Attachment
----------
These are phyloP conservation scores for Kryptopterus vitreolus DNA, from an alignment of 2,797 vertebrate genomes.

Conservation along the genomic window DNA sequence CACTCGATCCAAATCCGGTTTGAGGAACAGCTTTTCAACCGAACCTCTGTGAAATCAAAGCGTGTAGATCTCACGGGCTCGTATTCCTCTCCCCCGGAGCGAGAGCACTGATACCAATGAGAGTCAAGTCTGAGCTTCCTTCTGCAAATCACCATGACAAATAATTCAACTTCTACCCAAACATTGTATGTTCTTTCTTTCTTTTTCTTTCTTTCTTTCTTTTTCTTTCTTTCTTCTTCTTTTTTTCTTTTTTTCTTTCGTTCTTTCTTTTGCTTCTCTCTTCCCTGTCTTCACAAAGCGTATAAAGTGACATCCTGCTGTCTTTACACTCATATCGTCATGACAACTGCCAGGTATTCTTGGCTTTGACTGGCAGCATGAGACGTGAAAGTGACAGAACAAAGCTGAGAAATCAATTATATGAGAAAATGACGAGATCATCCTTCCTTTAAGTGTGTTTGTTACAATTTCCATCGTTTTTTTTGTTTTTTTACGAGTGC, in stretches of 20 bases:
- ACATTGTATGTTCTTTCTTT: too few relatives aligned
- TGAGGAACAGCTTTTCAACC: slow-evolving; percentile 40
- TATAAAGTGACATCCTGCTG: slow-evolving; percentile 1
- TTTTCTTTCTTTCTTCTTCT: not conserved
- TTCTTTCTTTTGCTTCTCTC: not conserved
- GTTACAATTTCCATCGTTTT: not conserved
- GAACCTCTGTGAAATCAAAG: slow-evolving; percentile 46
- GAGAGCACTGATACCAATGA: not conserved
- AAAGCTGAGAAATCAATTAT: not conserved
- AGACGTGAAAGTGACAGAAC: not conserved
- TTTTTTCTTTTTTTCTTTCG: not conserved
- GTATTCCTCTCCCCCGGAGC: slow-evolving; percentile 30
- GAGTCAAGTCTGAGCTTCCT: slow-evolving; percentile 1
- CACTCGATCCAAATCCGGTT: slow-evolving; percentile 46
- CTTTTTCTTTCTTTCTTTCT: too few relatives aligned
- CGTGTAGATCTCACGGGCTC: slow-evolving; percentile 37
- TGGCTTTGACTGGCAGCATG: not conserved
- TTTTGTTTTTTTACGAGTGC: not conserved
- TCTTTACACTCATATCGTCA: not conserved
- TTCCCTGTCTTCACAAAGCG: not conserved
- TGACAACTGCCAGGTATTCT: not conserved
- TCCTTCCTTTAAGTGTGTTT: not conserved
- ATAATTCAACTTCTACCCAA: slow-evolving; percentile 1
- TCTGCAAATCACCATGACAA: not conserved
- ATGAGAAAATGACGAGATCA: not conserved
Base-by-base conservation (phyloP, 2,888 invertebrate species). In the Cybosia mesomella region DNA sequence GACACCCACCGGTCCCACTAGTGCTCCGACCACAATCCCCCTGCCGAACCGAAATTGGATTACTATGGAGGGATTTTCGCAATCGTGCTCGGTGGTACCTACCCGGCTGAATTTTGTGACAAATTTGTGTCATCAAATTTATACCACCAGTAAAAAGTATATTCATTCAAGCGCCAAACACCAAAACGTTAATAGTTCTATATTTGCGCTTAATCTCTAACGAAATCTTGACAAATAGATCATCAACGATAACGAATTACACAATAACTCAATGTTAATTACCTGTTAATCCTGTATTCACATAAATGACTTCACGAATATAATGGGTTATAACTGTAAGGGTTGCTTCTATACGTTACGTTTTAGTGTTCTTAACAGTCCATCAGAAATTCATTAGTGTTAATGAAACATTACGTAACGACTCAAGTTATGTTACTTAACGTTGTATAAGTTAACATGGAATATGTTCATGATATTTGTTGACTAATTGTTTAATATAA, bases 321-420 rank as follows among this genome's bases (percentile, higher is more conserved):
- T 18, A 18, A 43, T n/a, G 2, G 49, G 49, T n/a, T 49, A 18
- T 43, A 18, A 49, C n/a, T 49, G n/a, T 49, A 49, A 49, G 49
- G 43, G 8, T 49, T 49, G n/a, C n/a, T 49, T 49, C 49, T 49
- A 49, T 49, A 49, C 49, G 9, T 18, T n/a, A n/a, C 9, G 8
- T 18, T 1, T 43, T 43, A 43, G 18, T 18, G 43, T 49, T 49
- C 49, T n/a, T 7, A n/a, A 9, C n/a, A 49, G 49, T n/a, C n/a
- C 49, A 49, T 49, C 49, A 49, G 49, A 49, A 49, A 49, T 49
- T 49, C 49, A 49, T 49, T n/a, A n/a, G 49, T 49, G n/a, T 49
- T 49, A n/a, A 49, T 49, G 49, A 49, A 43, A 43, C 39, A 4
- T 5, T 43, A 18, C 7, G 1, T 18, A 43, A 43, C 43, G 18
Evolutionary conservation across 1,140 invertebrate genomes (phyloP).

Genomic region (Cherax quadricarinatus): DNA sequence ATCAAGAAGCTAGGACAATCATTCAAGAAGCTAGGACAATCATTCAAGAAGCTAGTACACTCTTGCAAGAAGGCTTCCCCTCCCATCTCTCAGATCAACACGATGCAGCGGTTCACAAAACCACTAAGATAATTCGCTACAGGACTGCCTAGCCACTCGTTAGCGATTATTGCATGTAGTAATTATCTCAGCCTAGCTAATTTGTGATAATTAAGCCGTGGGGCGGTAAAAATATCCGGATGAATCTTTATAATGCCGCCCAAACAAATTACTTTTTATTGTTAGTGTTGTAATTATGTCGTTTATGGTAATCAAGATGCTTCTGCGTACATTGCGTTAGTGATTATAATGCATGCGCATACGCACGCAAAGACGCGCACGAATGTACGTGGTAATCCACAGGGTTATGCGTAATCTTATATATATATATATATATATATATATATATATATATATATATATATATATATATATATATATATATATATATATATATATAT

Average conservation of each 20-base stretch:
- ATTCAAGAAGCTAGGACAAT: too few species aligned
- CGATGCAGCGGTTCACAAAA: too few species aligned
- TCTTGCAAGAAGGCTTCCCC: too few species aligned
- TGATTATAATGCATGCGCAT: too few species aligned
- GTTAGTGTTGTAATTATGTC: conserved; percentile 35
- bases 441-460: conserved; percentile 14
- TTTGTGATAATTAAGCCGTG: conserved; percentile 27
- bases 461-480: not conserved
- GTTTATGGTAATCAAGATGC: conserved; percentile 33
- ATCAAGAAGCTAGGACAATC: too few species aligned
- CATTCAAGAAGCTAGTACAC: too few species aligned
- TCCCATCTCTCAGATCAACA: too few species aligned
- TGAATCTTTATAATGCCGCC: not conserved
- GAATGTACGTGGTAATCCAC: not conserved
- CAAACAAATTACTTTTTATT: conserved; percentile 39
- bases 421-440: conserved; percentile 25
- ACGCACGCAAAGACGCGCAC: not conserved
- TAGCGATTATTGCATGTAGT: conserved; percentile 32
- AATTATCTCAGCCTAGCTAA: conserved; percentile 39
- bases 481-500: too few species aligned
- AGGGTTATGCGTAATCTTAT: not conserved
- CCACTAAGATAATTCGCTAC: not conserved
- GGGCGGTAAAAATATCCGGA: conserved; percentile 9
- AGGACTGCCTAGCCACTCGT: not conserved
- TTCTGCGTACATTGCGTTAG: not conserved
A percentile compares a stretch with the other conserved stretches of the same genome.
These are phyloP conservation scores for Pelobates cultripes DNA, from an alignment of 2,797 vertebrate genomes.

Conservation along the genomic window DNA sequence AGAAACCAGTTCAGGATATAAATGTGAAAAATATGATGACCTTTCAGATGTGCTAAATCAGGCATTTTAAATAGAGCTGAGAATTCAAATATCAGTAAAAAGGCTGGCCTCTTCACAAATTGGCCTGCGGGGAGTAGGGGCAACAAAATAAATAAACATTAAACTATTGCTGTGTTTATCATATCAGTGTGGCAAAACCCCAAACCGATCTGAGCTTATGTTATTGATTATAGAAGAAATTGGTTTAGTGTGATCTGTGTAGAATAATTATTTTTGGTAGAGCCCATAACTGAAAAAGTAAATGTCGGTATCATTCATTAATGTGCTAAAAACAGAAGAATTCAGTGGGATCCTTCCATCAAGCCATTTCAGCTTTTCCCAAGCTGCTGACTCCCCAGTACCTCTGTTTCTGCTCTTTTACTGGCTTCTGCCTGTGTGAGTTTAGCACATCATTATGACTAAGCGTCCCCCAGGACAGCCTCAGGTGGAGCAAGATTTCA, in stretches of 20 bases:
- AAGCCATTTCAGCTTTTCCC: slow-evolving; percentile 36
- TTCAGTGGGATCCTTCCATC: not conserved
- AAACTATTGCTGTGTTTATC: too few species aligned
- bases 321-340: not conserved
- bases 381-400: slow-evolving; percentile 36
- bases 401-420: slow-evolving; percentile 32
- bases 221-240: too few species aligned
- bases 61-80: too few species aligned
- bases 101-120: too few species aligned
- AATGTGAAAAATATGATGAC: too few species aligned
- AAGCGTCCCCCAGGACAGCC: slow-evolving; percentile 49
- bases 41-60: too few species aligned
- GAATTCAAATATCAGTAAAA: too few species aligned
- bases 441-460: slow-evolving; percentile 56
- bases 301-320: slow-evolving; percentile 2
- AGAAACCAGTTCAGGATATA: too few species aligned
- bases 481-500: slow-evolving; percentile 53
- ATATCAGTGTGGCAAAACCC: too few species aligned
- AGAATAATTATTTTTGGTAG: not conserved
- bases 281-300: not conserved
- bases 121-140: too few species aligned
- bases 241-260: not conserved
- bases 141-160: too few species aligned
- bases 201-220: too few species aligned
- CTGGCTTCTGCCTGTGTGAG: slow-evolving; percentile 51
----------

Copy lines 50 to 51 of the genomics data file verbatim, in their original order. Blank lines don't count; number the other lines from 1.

- GTTTATGGTAATCAAGATGC: conserved; percentile 33
- ATCAAGAAGCTAGGACAATC: too few species aligned